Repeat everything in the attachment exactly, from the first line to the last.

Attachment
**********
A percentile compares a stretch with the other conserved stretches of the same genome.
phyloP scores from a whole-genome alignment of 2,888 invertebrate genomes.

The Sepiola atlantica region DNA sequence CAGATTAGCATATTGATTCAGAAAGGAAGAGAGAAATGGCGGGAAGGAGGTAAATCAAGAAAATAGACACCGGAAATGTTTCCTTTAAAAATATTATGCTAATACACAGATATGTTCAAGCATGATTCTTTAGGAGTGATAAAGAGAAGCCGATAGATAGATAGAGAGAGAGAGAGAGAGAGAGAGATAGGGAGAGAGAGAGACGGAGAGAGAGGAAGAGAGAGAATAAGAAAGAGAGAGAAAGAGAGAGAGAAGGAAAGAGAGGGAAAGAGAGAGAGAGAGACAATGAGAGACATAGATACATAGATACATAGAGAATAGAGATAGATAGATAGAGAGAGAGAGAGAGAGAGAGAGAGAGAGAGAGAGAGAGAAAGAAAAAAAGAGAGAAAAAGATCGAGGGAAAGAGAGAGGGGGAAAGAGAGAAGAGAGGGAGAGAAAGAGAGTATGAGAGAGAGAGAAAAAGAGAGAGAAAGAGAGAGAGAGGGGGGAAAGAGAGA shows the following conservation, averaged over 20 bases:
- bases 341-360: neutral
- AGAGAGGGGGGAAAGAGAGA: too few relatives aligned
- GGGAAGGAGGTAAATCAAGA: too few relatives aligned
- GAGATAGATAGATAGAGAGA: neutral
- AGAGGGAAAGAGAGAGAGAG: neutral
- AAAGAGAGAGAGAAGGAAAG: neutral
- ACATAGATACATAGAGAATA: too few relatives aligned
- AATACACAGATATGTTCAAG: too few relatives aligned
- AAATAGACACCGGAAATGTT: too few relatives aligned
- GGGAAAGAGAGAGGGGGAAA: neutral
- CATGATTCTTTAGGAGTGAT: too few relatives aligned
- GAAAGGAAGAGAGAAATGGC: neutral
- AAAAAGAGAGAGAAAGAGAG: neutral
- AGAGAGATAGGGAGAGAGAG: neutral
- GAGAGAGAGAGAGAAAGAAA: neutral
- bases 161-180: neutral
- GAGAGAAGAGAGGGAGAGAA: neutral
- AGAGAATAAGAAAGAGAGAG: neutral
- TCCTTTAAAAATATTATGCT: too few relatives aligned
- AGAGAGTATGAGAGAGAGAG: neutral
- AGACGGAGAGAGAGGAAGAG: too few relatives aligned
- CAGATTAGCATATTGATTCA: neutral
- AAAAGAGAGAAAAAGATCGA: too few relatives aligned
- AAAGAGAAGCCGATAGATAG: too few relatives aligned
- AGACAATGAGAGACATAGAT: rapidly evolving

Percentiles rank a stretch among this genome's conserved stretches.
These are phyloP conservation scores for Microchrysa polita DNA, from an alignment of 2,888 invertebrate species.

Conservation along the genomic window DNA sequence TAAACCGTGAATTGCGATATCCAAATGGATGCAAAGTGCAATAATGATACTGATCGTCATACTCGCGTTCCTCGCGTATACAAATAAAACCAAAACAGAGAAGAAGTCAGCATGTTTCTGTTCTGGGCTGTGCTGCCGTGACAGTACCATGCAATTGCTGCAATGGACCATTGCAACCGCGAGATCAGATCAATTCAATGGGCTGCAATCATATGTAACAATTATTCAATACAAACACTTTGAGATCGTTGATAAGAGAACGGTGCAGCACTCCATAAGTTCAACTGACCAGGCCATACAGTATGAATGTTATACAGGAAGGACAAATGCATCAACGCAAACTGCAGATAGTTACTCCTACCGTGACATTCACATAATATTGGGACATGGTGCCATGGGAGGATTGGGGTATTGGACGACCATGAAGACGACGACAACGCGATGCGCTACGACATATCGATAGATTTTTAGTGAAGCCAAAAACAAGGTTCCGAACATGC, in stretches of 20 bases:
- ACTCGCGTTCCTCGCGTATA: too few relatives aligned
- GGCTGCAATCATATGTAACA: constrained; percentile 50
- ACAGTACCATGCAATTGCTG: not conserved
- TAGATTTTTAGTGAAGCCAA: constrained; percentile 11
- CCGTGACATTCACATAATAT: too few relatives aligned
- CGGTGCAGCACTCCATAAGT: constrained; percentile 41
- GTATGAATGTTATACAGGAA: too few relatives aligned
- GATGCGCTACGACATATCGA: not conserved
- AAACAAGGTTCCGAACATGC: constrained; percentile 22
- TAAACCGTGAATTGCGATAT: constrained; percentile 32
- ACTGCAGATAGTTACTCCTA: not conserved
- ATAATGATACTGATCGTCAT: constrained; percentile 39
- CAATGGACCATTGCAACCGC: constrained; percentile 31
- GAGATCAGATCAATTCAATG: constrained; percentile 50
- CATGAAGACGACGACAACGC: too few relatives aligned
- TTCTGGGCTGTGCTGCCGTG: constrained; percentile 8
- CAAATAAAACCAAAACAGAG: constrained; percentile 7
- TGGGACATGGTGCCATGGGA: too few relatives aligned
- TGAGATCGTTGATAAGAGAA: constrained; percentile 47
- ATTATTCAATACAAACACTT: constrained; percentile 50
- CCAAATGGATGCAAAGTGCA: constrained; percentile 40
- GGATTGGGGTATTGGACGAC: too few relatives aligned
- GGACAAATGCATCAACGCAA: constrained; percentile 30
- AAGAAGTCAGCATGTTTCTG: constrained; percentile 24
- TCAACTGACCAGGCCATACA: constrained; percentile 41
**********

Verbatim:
A percentile compares a stretch with the other conserved stretches of the same genome.
phyloP scores from a whole-genome alignment of 2,888 invertebrate genomes.

The Sepiola atlantica region DNA sequence CAGATTAGCATATTGATTCAGAAAGGAAGAGAGAAATGGCGGGAAGGAGGTAAATCAAGAAAATAGACACCGGAAATGTTTCCTTTAAAAATATTATGCTAATACACAGATATGTTCAAGCATGATTCTTTAGGAGTGATAAAGAGAAGCCGATAGATAGATAGAGAGAGAGAGAGAGAGAGAGAGATAGGGAGAGAGAGAGACGGAGAGAGAGGAAGAGAGAGAATAAGAAAGAGAGAGAAAGAGAGAGAGAAGGAAAGAGAGGGAAAGAGAGAGAGAGAGACAATGAGAGACATAGATACATAGATACATAGAGAATAGAGATAGATAGATAGAGAGAGAGAGAGAGAGAGAGAGAGAGAGAGAGAGAGAGAAAGAAAAAAAGAGAGAAAAAGATCGAGGGAAAGAGAGAGGGGGAAAGAGAGAAGAGAGGGAGAGAAAGAGAGTATGAGAGAGAGAGAAAAAGAGAGAGAAAGAGAGAGAGAGGGGGGAAAGAGAGA shows the following conservation, averaged over 20 bases:
- bases 341-360: neutral
- AGAGAGGGGGGAAAGAGAGA: too few relatives aligned
- GGGAAGGAGGTAAATCAAGA: too few relatives aligned
- GAGATAGATAGATAGAGAGA: neutral
- AGAGGGAAAGAGAGAGAGAG: neutral
- AAAGAGAGAGAGAAGGAAAG: neutral
- ACATAGATACATAGAGAATA: too few relatives aligned
- AATACACAGATATGTTCAAG: too few relatives aligned
- AAATAGACACCGGAAATGTT: too few relatives aligned
- GGGAAAGAGAGAGGGGGAAA: neutral
- CATGATTCTTTAGGAGTGAT: too few relatives aligned
- GAAAGGAAGAGAGAAATGGC: neutral
- AAAAAGAGAGAGAAAGAGAG: neutral
- AGAGAGATAGGGAGAGAGAG: neutral
- GAGAGAGAGAGAGAAAGAAA: neutral
- bases 161-180: neutral
- GAGAGAAGAGAGGGAGAGAA: neutral
- AGAGAATAAGAAAGAGAGAG: neutral
- TCCTTTAAAAATATTATGCT: too few relatives aligned
- AGAGAGTATGAGAGAGAGAG: neutral
- AGACGGAGAGAGAGGAAGAG: too few relatives aligned
- CAGATTAGCATATTGATTCA: neutral
- AAAAGAGAGAAAAAGATCGA: too few relatives aligned
- AAAGAGAAGCCGATAGATAG: too few relatives aligned
- AGACAATGAGAGACATAGAT: rapidly evolving

Percentiles rank a stretch among this genome's conserved stretches.
These are phyloP conservation scores for Microchrysa polita DNA, from an alignment of 2,888 invertebrate species.

Conservation along the genomic window DNA sequence TAAACCGTGAATTGCGATATCCAAATGGATGCAAAGTGCAATAATGATACTGATCGTCATACTCGCGTTCCTCGCGTATACAAATAAAACCAAAACAGAGAAGAAGTCAGCATGTTTCTGTTCTGGGCTGTGCTGCCGTGACAGTACCATGCAATTGCTGCAATGGACCATTGCAACCGCGAGATCAGATCAATTCAATGGGCTGCAATCATATGTAACAATTATTCAATACAAACACTTTGAGATCGTTGATAAGAGAACGGTGCAGCACTCCATAAGTTCAACTGACCAGGCCATACAGTATGAATGTTATACAGGAAGGACAAATGCATCAACGCAAACTGCAGATAGTTACTCCTACCGTGACATTCACATAATATTGGGACATGGTGCCATGGGAGGATTGGGGTATTGGACGACCATGAAGACGACGACAACGCGATGCGCTACGACATATCGATAGATTTTTAGTGAAGCCAAAAACAAGGTTCCGAACATGC, in stretches of 20 bases:
- ACTCGCGTTCCTCGCGTATA: too few relatives aligned
- GGCTGCAATCATATGTAACA: constrained; percentile 50
- ACAGTACCATGCAATTGCTG: not conserved
- TAGATTTTTAGTGAAGCCAA: constrained; percentile 11
- CCGTGACATTCACATAATAT: too few relatives aligned
- CGGTGCAGCACTCCATAAGT: constrained; percentile 41
- GTATGAATGTTATACAGGAA: too few relatives aligned
- GATGCGCTACGACATATCGA: not conserved
- AAACAAGGTTCCGAACATGC: constrained; percentile 22
- TAAACCGTGAATTGCGATAT: constrained; percentile 32
- ACTGCAGATAGTTACTCCTA: not conserved
- ATAATGATACTGATCGTCAT: constrained; percentile 39
- CAATGGACCATTGCAACCGC: constrained; percentile 31
- GAGATCAGATCAATTCAATG: constrained; percentile 50
- CATGAAGACGACGACAACGC: too few relatives aligned
- TTCTGGGCTGTGCTGCCGTG: constrained; percentile 8
- CAAATAAAACCAAAACAGAG: constrained; percentile 7
- TGGGACATGGTGCCATGGGA: too few relatives aligned
- TGAGATCGTTGATAAGAGAA: constrained; percentile 47
- ATTATTCAATACAAACACTT: constrained; percentile 50
- CCAAATGGATGCAAAGTGCA: constrained; percentile 40
- GGATTGGGGTATTGGACGAC: too few relatives aligned
- GGACAAATGCATCAACGCAA: constrained; percentile 30
- AAGAAGTCAGCATGTTTCTG: constrained; percentile 24
- TCAACTGACCAGGCCATACA: constrained; percentile 41